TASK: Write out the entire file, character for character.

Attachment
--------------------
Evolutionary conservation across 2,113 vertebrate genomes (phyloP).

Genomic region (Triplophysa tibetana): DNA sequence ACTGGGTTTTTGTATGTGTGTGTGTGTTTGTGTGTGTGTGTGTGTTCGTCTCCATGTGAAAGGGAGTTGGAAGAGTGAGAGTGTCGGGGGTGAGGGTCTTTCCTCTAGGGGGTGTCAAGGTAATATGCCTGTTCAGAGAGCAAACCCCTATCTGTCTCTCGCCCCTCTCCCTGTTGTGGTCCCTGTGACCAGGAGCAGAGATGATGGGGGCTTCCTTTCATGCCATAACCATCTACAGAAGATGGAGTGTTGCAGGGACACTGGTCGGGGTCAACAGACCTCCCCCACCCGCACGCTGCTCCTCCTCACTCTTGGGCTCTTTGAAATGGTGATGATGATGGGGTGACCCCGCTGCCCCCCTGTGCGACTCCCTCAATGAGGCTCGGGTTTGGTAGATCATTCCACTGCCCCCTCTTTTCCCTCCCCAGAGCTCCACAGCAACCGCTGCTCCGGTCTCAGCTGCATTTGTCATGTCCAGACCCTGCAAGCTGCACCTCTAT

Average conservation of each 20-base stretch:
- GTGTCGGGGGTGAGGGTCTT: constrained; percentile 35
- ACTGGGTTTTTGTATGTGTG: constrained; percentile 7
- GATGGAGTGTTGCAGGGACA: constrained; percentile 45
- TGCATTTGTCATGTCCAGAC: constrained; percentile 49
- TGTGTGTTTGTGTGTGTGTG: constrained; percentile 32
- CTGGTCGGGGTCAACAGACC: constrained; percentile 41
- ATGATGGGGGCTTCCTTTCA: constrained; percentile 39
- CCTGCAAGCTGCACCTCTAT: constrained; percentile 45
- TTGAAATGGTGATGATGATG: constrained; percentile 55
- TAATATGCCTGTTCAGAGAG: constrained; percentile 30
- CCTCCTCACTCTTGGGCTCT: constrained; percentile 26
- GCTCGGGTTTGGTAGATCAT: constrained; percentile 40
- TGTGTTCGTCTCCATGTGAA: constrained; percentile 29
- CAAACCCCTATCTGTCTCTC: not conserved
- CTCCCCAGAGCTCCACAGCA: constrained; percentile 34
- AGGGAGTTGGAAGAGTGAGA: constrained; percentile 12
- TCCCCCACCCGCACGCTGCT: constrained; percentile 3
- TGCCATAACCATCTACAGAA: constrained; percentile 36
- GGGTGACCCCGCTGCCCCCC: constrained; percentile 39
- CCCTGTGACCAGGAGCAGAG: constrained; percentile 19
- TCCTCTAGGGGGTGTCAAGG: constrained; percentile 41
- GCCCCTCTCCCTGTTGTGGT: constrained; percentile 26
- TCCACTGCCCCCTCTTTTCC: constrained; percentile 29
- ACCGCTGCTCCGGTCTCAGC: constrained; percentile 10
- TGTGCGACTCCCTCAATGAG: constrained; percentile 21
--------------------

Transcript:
Evolutionary conservation across 2,113 vertebrate genomes (phyloP).

Genomic region (Triplophysa tibetana): DNA sequence ACTGGGTTTTTGTATGTGTGTGTGTGTTTGTGTGTGTGTGTGTGTTCGTCTCCATGTGAAAGGGAGTTGGAAGAGTGAGAGTGTCGGGGGTGAGGGTCTTTCCTCTAGGGGGTGTCAAGGTAATATGCCTGTTCAGAGAGCAAACCCCTATCTGTCTCTCGCCCCTCTCCCTGTTGTGGTCCCTGTGACCAGGAGCAGAGATGATGGGGGCTTCCTTTCATGCCATAACCATCTACAGAAGATGGAGTGTTGCAGGGACACTGGTCGGGGTCAACAGACCTCCCCCACCCGCACGCTGCTCCTCCTCACTCTTGGGCTCTTTGAAATGGTGATGATGATGGGGTGACCCCGCTGCCCCCCTGTGCGACTCCCTCAATGAGGCTCGGGTTTGGTAGATCATTCCACTGCCCCCTCTTTTCCCTCCCCAGAGCTCCACAGCAACCGCTGCTCCGGTCTCAGCTGCATTTGTCATGTCCAGACCCTGCAAGCTGCACCTCTAT

Average conservation of each 20-base stretch:
- GTGTCGGGGGTGAGGGTCTT: constrained; percentile 35
- ACTGGGTTTTTGTATGTGTG: constrained; percentile 7
- GATGGAGTGTTGCAGGGACA: constrained; percentile 45
- TGCATTTGTCATGTCCAGAC: constrained; percentile 49
- TGTGTGTTTGTGTGTGTGTG: constrained; percentile 32
- CTGGTCGGGGTCAACAGACC: constrained; percentile 41
- ATGATGGGGGCTTCCTTTCA: constrained; percentile 39
- CCTGCAAGCTGCACCTCTAT: constrained; percentile 45
- TTGAAATGGTGATGATGATG: constrained; percentile 55
- TAATATGCCTGTTCAGAGAG: constrained; percentile 30
- CCTCCTCACTCTTGGGCTCT: constrained; percentile 26
- GCTCGGGTTTGGTAGATCAT: constrained; percentile 40
- TGTGTTCGTCTCCATGTGAA: constrained; percentile 29
- CAAACCCCTATCTGTCTCTC: not conserved
- CTCCCCAGAGCTCCACAGCA: constrained; percentile 34
- AGGGAGTTGGAAGAGTGAGA: constrained; percentile 12
- TCCCCCACCCGCACGCTGCT: constrained; percentile 3
- TGCCATAACCATCTACAGAA: constrained; percentile 36
- GGGTGACCCCGCTGCCCCCC: constrained; percentile 39
- CCCTGTGACCAGGAGCAGAG: constrained; percentile 19
- TCCTCTAGGGGGTGTCAAGG: constrained; percentile 41
- GCCCCTCTCCCTGTTGTGGT: constrained; percentile 26
- TCCACTGCCCCCTCTTTTCC: constrained; percentile 29
- ACCGCTGCTCCGGTCTCAGC: constrained; percentile 10
- TGTGCGACTCCCTCAATGAG: constrained; percentile 21